Russia votes for extension of the Putin era

Russia has adopted the major constitutional revision that allowed Vladimir Putin to remain in the Kremlin until 2036, a referendum declared by the opposition that sees it as a maneuver to defend its hold on the country.

The Russians validated to 74.1% by referendum, Wednesday, July 1, a block of amendments that, in addition to the question of the president’s mandate in office, also introduces his conservative principles in the constitution, according to results related to nearly 30% electoral stations distributed over the major Russian territory and distributed by the Central Election Commission.

Participation was approximately 65%.

There was never any doubt about the outcome of the election: the reform was approved by the legislature at the beginning of the year and the new text of the constitution is already in sale in bookstores.

Vladimir Putin, for his part, asked the Russians on Tuesday to guarantee “stability, security and prosperity” in the country, which he boasts of having come from the Soviet chaos.

The vote, originally scheduled for April, was postponed due to the Covid-19 pandemic. In order to avoid excessive crowds at the polling stations, it took place for a week and voters had to wear protective masks and gloves.

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The most controversial amendment gives Vladimir Putin the opportunity for two more terms after the current 2024. A necessity, he said, because the political class must not get lost in “a pursuit of potential successors”.

Guarantee “a Presidency for Life”?

This change would allow him to stay in the Kremlin until 2036, the year of his 84th birthday. Other amendments strengthen certain presidential rights.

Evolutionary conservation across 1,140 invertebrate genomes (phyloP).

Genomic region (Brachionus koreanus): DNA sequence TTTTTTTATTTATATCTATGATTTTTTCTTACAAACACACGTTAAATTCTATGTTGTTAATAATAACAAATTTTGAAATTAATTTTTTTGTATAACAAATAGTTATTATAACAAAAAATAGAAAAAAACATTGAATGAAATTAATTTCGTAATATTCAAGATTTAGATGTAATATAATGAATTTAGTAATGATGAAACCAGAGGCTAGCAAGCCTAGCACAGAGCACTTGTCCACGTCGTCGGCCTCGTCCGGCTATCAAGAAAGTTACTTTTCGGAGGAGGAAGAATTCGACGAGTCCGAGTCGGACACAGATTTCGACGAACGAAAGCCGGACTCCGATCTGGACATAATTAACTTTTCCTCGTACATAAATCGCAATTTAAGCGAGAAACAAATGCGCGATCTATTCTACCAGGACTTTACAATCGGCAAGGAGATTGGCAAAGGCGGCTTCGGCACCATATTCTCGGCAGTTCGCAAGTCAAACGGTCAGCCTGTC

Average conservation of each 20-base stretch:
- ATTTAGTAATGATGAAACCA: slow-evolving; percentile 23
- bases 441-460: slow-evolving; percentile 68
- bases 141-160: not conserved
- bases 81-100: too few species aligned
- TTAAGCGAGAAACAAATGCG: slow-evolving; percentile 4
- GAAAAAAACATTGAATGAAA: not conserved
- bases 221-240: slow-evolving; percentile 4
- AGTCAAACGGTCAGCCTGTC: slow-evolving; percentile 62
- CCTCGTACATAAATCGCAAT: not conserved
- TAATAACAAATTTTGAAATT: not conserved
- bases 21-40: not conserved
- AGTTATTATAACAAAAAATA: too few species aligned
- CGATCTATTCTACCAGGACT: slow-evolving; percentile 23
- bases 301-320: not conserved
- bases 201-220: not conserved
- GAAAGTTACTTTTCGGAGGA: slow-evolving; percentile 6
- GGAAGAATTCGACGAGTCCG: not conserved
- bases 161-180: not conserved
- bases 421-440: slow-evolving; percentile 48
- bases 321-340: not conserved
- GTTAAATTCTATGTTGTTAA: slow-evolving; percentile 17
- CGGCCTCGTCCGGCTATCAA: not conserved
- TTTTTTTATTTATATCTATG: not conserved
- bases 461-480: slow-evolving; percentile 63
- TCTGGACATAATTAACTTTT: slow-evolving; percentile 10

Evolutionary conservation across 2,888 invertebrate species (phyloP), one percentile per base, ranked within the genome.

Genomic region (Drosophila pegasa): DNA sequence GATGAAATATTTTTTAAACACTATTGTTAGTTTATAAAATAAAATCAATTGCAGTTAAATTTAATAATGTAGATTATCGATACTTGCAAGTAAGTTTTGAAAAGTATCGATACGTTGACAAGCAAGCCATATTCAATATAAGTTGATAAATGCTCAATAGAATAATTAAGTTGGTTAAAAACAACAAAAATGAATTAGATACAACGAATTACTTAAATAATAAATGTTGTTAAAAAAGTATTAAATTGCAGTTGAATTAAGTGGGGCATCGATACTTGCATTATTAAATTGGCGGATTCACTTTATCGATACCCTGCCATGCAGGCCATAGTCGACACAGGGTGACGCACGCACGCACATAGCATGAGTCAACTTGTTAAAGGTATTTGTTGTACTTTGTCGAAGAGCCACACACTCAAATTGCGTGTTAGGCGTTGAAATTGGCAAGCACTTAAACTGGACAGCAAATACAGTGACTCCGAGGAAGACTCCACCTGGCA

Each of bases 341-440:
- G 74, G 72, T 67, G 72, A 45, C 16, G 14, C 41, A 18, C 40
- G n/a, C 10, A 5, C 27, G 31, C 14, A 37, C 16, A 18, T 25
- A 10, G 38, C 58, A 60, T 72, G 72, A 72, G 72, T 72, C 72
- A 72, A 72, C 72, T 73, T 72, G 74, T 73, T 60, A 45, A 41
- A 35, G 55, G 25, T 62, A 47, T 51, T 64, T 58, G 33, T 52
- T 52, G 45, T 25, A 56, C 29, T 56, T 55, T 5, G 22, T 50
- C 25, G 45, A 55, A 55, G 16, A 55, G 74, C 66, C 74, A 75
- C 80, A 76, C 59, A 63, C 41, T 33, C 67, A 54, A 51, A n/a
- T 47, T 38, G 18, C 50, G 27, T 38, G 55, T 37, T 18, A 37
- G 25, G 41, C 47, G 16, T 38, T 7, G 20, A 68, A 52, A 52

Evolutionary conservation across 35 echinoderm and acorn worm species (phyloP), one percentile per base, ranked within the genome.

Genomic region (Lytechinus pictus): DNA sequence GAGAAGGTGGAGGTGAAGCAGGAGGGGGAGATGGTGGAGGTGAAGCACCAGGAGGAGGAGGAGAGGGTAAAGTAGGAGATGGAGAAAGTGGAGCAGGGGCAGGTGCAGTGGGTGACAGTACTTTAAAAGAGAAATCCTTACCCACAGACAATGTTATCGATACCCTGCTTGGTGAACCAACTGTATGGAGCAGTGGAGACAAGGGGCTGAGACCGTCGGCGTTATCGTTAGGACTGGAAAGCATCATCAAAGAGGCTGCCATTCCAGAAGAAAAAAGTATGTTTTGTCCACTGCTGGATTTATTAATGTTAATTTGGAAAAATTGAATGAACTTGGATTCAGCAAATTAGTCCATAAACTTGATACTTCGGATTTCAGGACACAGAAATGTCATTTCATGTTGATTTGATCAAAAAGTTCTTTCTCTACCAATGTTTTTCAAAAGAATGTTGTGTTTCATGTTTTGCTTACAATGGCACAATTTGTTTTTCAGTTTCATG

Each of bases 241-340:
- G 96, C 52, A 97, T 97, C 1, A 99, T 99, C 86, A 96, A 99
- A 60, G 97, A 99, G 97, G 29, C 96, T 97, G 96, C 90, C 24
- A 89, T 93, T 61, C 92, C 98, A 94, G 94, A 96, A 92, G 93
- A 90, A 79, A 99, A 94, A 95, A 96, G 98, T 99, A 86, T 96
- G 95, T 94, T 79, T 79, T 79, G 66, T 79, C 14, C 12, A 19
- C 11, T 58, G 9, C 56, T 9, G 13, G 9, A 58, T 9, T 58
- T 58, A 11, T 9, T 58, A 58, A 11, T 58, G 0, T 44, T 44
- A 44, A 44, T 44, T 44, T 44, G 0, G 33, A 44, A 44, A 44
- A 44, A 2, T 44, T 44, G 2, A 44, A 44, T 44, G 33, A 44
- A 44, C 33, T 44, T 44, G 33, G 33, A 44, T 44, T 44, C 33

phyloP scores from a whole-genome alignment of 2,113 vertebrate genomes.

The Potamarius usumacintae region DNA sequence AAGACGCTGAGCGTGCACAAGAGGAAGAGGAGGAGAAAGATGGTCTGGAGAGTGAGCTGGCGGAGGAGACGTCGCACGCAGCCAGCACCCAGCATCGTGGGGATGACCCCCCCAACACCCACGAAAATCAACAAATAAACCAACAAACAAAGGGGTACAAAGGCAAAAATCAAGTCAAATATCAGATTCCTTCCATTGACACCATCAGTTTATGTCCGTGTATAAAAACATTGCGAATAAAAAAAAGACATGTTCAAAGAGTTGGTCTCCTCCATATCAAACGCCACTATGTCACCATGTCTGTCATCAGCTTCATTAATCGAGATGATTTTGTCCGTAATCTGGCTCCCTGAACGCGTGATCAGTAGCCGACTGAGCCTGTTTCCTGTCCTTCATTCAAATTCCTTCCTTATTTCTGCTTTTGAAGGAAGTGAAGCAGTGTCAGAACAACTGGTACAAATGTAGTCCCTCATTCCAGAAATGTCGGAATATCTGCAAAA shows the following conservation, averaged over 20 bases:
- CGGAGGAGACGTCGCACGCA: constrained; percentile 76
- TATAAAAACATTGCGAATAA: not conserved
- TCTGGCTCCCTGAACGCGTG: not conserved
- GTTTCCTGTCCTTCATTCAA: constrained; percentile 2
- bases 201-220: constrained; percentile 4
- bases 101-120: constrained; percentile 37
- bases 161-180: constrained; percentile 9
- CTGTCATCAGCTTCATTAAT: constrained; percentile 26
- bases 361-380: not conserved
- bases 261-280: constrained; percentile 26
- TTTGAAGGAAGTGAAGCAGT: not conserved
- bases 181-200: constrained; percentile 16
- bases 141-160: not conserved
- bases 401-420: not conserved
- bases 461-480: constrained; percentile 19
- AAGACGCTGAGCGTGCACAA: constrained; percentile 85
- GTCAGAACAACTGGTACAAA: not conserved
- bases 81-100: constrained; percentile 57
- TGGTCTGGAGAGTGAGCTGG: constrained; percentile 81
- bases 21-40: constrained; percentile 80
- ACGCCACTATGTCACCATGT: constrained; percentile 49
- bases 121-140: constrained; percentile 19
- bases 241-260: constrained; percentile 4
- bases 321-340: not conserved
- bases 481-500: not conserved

The revision also introduced in the constitution conservative principles dear to the president – faith in God, marriage reservations for heterosexual, patriotic education – as well as social guarantees, such as indexing pensions.

Yulia Zabolotova, an 83-year-old pensioner, was enthusiastic at a Moscow election station on Wednesday: “You have to support Putin, I never lived as well as he did. He lifted the country from chaos!”.

Vladimir Putin’s deterrent, especially opponent Alexei Navalny, says that the referendum has no purpose other than to guarantee him “a presidency for life” and that the other measures aimed at getting the Russians to go to the polls.

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Sergei Lepnukhov, a 47-year-old lawyer in Moscow, did not take off. “We must not touch the constitution, it must be unchangeable (…) but (Putin) wants to take power, so he found a back door. It is shameful and unfortunate.”

A small group of Muscovites expressed their displeasure at Pushkin Square, in the center of Moscow, and in the early evening of Wednesday, without being disseminated by police present in numbers and despite the ban on rallies introduced because of the new corona virus.

Tailor-made success

The vote came in the light of the dwindling popularity of Vladimir Putin due to a dried pension reform and the Covid-19 crisis. From May 2018 to June 2020, the approval rating for its policy, measured by the Independent Levada Institute, dropped from 79% to 60%.

According to critics from the Kremlin, the authorities have multiplied the tricks to ensure a successful success and a strong turnout in voting.

The most unusual aspect has been the installation of provisional polling places outside, on farms or in playgrounds, without much respect for the secret of voting or adequate monitoring of the ballot boxes. “after the opposition was not to protect the voters from the new corona virus but to make a tailor made result.

NGO Golos, which specializes in election observation and which is not prevented by the authorities, has also declared hierarchical pressure on officials and employees to go and vote.

The Russian electoral commission, for its part, found “no serious crime” during the vote.

With AFP